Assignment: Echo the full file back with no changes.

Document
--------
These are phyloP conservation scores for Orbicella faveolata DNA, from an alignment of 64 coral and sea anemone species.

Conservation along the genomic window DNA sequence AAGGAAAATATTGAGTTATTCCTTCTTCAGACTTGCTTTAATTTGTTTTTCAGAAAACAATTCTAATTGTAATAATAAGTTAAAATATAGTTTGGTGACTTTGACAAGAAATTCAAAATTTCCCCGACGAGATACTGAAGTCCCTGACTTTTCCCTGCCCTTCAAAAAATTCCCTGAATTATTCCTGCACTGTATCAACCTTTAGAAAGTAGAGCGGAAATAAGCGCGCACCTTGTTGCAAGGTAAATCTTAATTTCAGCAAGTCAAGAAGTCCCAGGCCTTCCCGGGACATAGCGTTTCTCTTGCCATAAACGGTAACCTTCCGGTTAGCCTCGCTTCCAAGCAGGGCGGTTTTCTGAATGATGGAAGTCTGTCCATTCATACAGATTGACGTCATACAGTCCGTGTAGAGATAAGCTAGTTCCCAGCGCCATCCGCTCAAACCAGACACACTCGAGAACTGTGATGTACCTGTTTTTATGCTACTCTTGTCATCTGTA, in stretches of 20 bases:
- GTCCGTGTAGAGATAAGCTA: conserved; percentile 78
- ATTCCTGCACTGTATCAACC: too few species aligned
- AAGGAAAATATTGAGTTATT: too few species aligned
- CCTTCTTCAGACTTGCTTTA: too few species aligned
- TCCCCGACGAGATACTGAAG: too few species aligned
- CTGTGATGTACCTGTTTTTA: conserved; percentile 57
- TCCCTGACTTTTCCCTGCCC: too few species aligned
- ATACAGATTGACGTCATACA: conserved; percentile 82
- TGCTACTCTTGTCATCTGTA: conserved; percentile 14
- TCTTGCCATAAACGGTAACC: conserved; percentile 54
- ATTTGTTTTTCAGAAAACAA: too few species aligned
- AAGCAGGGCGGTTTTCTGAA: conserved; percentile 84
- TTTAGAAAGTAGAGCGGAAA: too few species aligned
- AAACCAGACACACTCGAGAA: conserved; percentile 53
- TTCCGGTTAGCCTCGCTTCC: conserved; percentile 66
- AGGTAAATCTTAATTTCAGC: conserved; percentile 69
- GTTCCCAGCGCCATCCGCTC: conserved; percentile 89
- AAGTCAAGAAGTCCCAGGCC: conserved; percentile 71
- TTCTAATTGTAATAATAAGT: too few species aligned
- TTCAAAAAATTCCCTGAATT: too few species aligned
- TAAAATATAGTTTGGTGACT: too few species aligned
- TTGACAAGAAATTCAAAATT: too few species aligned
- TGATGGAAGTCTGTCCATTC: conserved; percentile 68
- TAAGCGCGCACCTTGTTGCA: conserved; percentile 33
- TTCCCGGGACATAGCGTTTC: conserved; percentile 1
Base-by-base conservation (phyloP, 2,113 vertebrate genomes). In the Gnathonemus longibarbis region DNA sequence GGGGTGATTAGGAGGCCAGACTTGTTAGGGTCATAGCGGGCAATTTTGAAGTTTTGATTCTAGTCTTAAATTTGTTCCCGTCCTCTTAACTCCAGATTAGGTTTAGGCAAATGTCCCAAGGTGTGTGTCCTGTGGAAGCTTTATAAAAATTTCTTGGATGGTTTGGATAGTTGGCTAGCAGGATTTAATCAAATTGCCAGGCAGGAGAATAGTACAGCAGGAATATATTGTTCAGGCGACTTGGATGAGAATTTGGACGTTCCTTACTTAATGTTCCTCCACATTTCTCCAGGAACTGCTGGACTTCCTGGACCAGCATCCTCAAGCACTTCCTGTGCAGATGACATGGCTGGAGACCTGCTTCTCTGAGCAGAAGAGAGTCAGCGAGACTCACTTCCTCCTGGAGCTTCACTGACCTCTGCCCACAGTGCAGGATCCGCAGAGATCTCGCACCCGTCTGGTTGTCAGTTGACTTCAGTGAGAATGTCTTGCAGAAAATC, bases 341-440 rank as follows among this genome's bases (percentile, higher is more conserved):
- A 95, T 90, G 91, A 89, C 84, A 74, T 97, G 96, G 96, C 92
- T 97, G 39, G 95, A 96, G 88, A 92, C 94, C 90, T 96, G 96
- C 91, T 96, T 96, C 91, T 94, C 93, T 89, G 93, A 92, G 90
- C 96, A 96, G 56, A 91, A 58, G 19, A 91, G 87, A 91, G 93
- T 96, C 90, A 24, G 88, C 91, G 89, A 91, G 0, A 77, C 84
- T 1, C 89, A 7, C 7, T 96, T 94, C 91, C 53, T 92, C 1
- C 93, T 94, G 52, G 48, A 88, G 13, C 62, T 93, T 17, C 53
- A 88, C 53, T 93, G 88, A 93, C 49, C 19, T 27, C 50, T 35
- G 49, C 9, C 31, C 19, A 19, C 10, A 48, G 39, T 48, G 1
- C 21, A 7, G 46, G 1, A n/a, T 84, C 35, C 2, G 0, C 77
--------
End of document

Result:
These are phyloP conservation scores for Orbicella faveolata DNA, from an alignment of 64 coral and sea anemone species.

Conservation along the genomic window DNA sequence AAGGAAAATATTGAGTTATTCCTTCTTCAGACTTGCTTTAATTTGTTTTTCAGAAAACAATTCTAATTGTAATAATAAGTTAAAATATAGTTTGGTGACTTTGACAAGAAATTCAAAATTTCCCCGACGAGATACTGAAGTCCCTGACTTTTCCCTGCCCTTCAAAAAATTCCCTGAATTATTCCTGCACTGTATCAACCTTTAGAAAGTAGAGCGGAAATAAGCGCGCACCTTGTTGCAAGGTAAATCTTAATTTCAGCAAGTCAAGAAGTCCCAGGCCTTCCCGGGACATAGCGTTTCTCTTGCCATAAACGGTAACCTTCCGGTTAGCCTCGCTTCCAAGCAGGGCGGTTTTCTGAATGATGGAAGTCTGTCCATTCATACAGATTGACGTCATACAGTCCGTGTAGAGATAAGCTAGTTCCCAGCGCCATCCGCTCAAACCAGACACACTCGAGAACTGTGATGTACCTGTTTTTATGCTACTCTTGTCATCTGTA, in stretches of 20 bases:
- GTCCGTGTAGAGATAAGCTA: conserved; percentile 78
- ATTCCTGCACTGTATCAACC: too few species aligned
- AAGGAAAATATTGAGTTATT: too few species aligned
- CCTTCTTCAGACTTGCTTTA: too few species aligned
- TCCCCGACGAGATACTGAAG: too few species aligned
- CTGTGATGTACCTGTTTTTA: conserved; percentile 57
- TCCCTGACTTTTCCCTGCCC: too few species aligned
- ATACAGATTGACGTCATACA: conserved; percentile 82
- TGCTACTCTTGTCATCTGTA: conserved; percentile 14
- TCTTGCCATAAACGGTAACC: conserved; percentile 54
- ATTTGTTTTTCAGAAAACAA: too few species aligned
- AAGCAGGGCGGTTTTCTGAA: conserved; percentile 84
- TTTAGAAAGTAGAGCGGAAA: too few species aligned
- AAACCAGACACACTCGAGAA: conserved; percentile 53
- TTCCGGTTAGCCTCGCTTCC: conserved; percentile 66
- AGGTAAATCTTAATTTCAGC: conserved; percentile 69
- GTTCCCAGCGCCATCCGCTC: conserved; percentile 89
- AAGTCAAGAAGTCCCAGGCC: conserved; percentile 71
- TTCTAATTGTAATAATAAGT: too few species aligned
- TTCAAAAAATTCCCTGAATT: too few species aligned
- TAAAATATAGTTTGGTGACT: too few species aligned
- TTGACAAGAAATTCAAAATT: too few species aligned
- TGATGGAAGTCTGTCCATTC: conserved; percentile 68
- TAAGCGCGCACCTTGTTGCA: conserved; percentile 33
- TTCCCGGGACATAGCGTTTC: conserved; percentile 1
Base-by-base conservation (phyloP, 2,113 vertebrate genomes). In the Gnathonemus longibarbis region DNA sequence GGGGTGATTAGGAGGCCAGACTTGTTAGGGTCATAGCGGGCAATTTTGAAGTTTTGATTCTAGTCTTAAATTTGTTCCCGTCCTCTTAACTCCAGATTAGGTTTAGGCAAATGTCCCAAGGTGTGTGTCCTGTGGAAGCTTTATAAAAATTTCTTGGATGGTTTGGATAGTTGGCTAGCAGGATTTAATCAAATTGCCAGGCAGGAGAATAGTACAGCAGGAATATATTGTTCAGGCGACTTGGATGAGAATTTGGACGTTCCTTACTTAATGTTCCTCCACATTTCTCCAGGAACTGCTGGACTTCCTGGACCAGCATCCTCAAGCACTTCCTGTGCAGATGACATGGCTGGAGACCTGCTTCTCTGAGCAGAAGAGAGTCAGCGAGACTCACTTCCTCCTGGAGCTTCACTGACCTCTGCCCACAGTGCAGGATCCGCAGAGATCTCGCACCCGTCTGGTTGTCAGTTGACTTCAGTGAGAATGTCTTGCAGAAAATC, bases 341-440 rank as follows among this genome's bases (percentile, higher is more conserved):
- A 95, T 90, G 91, A 89, C 84, A 74, T 97, G 96, G 96, C 92
- T 97, G 39, G 95, A 96, G 88, A 92, C 94, C 90, T 96, G 96
- C 91, T 96, T 96, C 91, T 94, C 93, T 89, G 93, A 92, G 90
- C 96, A 96, G 56, A 91, A 58, G 19, A 91, G 87, A 91, G 93
- T 96, C 90, A 24, G 88, C 91, G 89, A 91, G 0, A 77, C 84
- T 1, C 89, A 7, C 7, T 96, T 94, C 91, C 53, T 92, C 1
- C 93, T 94, G 52, G 48, A 88, G 13, C 62, T 93, T 17, C 53
- A 88, C 53, T 93, G 88, A 93, C 49, C 19, T 27, C 50, T 35
- G 49, C 9, C 31, C 19, A 19, C 10, A 48, G 39, T 48, G 1
- C 21, A 7, G 46, G 1, A n/a, T 84, C 35, C 2, G 0, C 77